MT:  Sounds like dance does nothing but good for you! Would you recommend dancing to others who may have too hectic of a lifestyle?
CM:  I definitely would! While applying to graduate schools, one of my choices was Columbia for their Dance Therapy program, which I thought would be a great idea because both of my passions, psychology and dance, would be combined into one program. I actually chose not to go. But dance has tons of therapeutic properties. If you’re stressed, movement, and physical activity in general, helps raise your endorphin levels and puts you in a more pleasant mood. No matter what you do — whether it be dancing, singing, or acting — you’re using your body’s energy to create something. It’s taking your mind off things, and you’re learning about yourself in different ways. No matter what your mental state is, it’s very powerful for everyone.

Want to see more of Chris? He’ll be performing at the Prelude Midwest Urban Dance Competition at the Olympic Theater in Cicero April 30th! He will also be at many of the hip-hop shows here in Chicago in the upcoming months. Chris teaches at the Academy of Dance Arts, as well as other Chicago studios. For choreography scheduling or other inquiries, contact him at

Chris hopes to be picked to join his dance company, BoomCRACK!, in the Hip-Hop World Championship at Las Vegas in July! Wish him the best of luck!

Chris and a former dance partner

Posted by: D.A.S. Chicago | April 14, 2011

Global Getaway

Great Time To Get Away.. Try A Global Getaway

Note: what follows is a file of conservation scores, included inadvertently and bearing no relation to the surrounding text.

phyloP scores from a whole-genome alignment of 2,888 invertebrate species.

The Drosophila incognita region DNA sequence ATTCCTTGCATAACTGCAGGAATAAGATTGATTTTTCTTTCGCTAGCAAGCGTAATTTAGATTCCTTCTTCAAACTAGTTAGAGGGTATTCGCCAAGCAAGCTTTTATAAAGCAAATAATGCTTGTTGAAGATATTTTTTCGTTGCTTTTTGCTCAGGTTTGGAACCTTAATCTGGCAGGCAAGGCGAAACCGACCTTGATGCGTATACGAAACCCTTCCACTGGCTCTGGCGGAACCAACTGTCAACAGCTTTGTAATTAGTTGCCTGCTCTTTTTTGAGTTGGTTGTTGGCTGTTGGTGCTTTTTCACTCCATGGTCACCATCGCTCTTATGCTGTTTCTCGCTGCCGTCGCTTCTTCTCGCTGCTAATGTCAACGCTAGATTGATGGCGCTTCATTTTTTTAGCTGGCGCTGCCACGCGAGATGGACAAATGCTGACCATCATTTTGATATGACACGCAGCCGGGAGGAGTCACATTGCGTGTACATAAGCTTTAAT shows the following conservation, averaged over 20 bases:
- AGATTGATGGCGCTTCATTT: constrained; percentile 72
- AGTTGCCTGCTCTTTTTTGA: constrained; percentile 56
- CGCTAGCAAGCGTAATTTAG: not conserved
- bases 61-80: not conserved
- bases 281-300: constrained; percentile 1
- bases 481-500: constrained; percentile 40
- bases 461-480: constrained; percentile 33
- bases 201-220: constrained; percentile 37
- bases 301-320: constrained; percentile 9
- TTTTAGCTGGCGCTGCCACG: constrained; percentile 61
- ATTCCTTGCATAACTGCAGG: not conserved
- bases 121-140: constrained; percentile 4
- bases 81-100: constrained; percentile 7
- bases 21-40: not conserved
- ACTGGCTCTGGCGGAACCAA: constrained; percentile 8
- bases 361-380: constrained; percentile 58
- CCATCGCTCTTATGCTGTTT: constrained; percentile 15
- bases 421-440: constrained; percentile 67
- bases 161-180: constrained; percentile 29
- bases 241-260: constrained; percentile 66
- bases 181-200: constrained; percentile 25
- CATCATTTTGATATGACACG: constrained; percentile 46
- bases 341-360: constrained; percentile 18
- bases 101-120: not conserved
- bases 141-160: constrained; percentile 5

Tucked away in the middle of a block located in the rejuvenated Bucktown neighborhood, stands a place many people know little about but the one’s that do know, make it their hangout spot. Global Coffee and Cargo is a quaint little place with eccentric decor. Global Coffee has something that many coffee shops(Caribou and Starbucks) don’t have, an exclusive coffee and a wonderful family feeling. Everyone who has been to this place has been treated like family, (remembering names and having customers able to confide to the employees as if they have known each other for years.) and treated with open arms. That is what stands Global Coffee apart from the regular “Starbucks” and Caribou Coffee atmosphere. Also, Global Coffee has social events. On every other Friday Global Coffee holds an open mic night where anybody who thinks they have a talent, whether it be comedy, karaoke, recite poetry, or play an instrument, you can do it. Plus, it is free!  If someone feels like they need to have some fun, get away from the craziness of school or work. Global Coffee is where its at.